Heather Truett, aka Madame Rubies, aka @mmerubies, has become one of our regular contributors to the TweetSpeak poetry jam on Twitter. I checked out her blog site, Madame Rubies, and I discovered that she has collected and published some of her poetry. So I ordered Pencil Drawn and Paper Grown, to earn more about her and her poetry. (I haven’t read her second volume, entitled Felicities.)
In Pencil Drawn, she includes poems old and young – old in that they were written earlier, when she was in her teens; young for the poems she’s written more recently. And while the “younger” poems are more practiced, more intentional and more mature, she’s right to include the “older” ones, because you understand the newer ones better. The poems are grouped under four headings – Faith, Hope, Love and Other. (That sounds like the title of a poem – Faith, Hope, Love and Other.)
And she includes a warning in her introduction: some of these poems are dark. They reflect considerable pain. Yet she was right to include them, because you can only understand and accept the light by first acknowledging the dark.
Here is pain described in everyday things. From “The Kitchen:”
I have to drain away the ache inside.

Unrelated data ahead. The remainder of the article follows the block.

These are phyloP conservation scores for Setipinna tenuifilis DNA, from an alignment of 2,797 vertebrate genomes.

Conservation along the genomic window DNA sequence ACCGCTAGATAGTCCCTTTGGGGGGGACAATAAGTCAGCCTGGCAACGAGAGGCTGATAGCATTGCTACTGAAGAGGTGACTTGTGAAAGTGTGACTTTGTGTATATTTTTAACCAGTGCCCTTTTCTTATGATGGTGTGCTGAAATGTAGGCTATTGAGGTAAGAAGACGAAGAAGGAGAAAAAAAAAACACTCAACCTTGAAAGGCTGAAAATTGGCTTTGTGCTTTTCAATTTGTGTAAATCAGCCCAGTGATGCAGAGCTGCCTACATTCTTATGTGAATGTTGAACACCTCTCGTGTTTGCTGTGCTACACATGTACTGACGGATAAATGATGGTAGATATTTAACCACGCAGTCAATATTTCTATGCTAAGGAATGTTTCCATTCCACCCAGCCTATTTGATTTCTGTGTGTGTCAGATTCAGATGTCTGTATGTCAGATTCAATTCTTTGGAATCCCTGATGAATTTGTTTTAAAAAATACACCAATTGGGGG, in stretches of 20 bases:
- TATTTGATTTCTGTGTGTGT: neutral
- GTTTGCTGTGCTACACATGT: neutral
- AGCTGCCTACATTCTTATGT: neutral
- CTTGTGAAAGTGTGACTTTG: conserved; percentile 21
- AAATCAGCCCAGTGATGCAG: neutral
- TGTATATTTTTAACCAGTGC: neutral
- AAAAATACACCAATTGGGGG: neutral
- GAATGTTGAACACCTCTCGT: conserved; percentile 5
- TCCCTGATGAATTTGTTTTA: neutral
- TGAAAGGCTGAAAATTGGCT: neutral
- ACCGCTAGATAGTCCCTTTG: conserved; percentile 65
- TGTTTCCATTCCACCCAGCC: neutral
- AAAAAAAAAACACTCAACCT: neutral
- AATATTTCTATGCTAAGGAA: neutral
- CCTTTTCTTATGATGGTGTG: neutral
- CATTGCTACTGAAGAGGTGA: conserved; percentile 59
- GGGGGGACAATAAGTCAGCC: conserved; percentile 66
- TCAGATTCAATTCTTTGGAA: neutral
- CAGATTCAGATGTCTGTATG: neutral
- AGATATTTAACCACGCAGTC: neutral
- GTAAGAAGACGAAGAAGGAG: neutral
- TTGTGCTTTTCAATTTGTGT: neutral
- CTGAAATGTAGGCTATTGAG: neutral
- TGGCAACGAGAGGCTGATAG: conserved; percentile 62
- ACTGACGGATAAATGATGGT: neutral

I need it to leak out of me –
Flowing through a ballpoint pen
Onto paper that is white and clean.
Now, it is dirtied with my pain.
Metal rusts from all the tears I’ll cry
In just this life.
No one causes all my pain.
They just seem to add a little here or there.
Throw in a dash of agony
And let it set…
Let it stew.
Just a pinch of hurtful words,
Just a tablespoon of torture…
And here is pain, the pain of Someone Else, described through a communion service. From “Red Liquid:”
Staring at the liquid,
Red liquid in a tiny cup,
Blood running down his side.
Searching the crowd for some reassurance
That this was right,
He was The One
And still is The One.
He saved our lives –
Eternal lives are given now…
But there is more than pain in these poems. There is love. Here’s “Hand Over Hand:”
Rough flesh –
Soft skin –
I could touch you forever,
Hands moving over hands,
Devouring the solid shape,
Examining each deep drawn line
With tender fingertips,
And knowing God designed you,
Piece by piece,
Knit you together
And painted you beautiful.
Warm hands touching
Fulfilling simple moments
And stretching them to something wonderful –
Making them ours.
There are many good things in this collection of Heather’s. True things. Real things. I found myself moved on every page, and finding each poem saying something important.
- Remembering and Honoring a Father: Laurence Fuller and “Modern Art” - September 29, 2020
- Taking a Scottish Road Trip with Jorge Luis Borges - September 22, 2020
- “30 Poems to Memorize (Before It’s Too Late)” by David Kern - September 15, 2020